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- Published on Amazon.com
By Sam Bauman, Nevada Appeal Staff Writer
Coffee table books are common as snowflakes in December, but every once in a while one comes along that is photographically ahead of the rest.
Such is the case with "Endless Nevada, a Photo Essay" by photographer Larry Prosor and Nevada magazine publisher and Nevada Appeal travel writer Richard Moreno.
From the brilliant book jacket of embossed gold of a man fishing in the Truckee River to the picture of a lonely wagon road in the Jarbidge Wilderness, this is a treat to the eye.
There's plenty to read as well as vistas to enjoy. John. L. Smith, Las Vegas Review-Journal columnist, offers a foreword. The late Robert Laxalt adds an introduction, ending on a magnificent panorama by Prosor of "Moonset Over Independence Ridge."
Each chapter is headed by a slightly washed-out photo across two pages, with a small photo insert. The first chapter is titled "Overview." In it, Moreno offers a fast-moving history of Nevada, from geological formation millions of years ago to 1931, when the Legislature approved gambling and the six-week divorce residency.
The next chapter, "The Land," is a stunning collection of Prosor photographs, such as an open trail in Thomas Canyon, Elko County, and a surreal vision of geysers in the Black Rock Desert. Subsequent chapters include "Searching for Wraiths," "The Past," "Mealtime," "The People," "Gathering Places," "The Places," "A Cowboy Needs a Poem," "The Cowboys," "America's Outback," "The Cities" and "End of the Road."
Moreno writes of the Basque immigrants and the opening of their hotels and boarding houses, catering to the Basque sheepherders who descended from the hills for a good meal and soft bed.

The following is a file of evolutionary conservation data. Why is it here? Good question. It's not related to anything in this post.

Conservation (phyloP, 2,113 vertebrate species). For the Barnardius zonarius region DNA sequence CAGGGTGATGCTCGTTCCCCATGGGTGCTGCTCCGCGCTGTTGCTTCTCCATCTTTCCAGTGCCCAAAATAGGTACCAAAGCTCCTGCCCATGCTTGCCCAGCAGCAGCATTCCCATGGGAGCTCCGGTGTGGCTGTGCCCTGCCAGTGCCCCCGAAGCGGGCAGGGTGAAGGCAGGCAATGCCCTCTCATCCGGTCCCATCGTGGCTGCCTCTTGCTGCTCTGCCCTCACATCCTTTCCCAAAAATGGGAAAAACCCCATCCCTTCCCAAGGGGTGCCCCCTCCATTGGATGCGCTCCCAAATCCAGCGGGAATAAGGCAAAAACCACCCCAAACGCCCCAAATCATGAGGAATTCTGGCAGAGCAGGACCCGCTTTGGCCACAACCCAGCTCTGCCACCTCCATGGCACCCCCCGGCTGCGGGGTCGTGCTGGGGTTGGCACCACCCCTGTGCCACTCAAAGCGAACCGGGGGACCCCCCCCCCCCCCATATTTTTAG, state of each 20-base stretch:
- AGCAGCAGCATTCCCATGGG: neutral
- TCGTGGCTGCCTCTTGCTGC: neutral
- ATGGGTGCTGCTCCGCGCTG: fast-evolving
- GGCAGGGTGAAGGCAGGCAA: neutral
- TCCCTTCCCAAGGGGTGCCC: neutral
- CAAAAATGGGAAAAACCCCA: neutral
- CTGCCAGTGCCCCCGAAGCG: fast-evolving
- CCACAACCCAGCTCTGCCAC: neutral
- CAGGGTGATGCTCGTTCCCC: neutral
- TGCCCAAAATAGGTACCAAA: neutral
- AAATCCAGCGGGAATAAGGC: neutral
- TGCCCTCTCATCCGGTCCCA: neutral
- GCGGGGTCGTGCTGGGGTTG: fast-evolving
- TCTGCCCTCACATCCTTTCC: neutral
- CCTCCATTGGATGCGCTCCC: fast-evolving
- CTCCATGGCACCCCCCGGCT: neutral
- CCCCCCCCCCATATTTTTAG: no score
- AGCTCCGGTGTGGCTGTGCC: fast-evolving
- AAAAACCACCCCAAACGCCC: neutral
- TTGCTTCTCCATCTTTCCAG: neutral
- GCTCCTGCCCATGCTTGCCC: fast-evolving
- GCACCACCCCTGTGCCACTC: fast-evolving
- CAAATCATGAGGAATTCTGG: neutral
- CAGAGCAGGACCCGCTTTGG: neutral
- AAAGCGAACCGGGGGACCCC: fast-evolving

In "Gathering Places," Moreno writes:
"Saloons have long been rural Nevada's social clubs, political meeting halls and psychiatry couches. Intimate secrets, heated words, unkeepable promises and tall tales have all be passed at least a time or two over a beer. In most small Nevada towns, the local watering holes are the places where nearly everyone meets, at least sometime during the week, to swap gossip, make deals, or just socialize. If a small town is perceived as something organic, then the saloon is its soul. It is where opinions are formed, decisions are made and, occasionally, consensus occurs."
In the introduction to "The Places," an especially striking photo shows two tiny people atop a gigantic tower of rock in the Ruby Mountains. You know no helicopter brought them to that peak.
In "A Cowboy Needs a Poem," Moreno writes:
"Cowboys are part of what defines Nevada and the West. Despite having been overly romanticized in movies, books, songs and television shows, there is really something appealing about a cowboy. Perhaps it is the perceived freedom of living out under the stars, or the way the cowboy myth neatly parallels traditional American beliefs in self-determination and hard work. For whatever reasons, cowboys fascinate us."
This is only a brief description of the wealth of beauty in photographs and graceful prose that make up this book. [For the money], it's definitely one for the coffee table.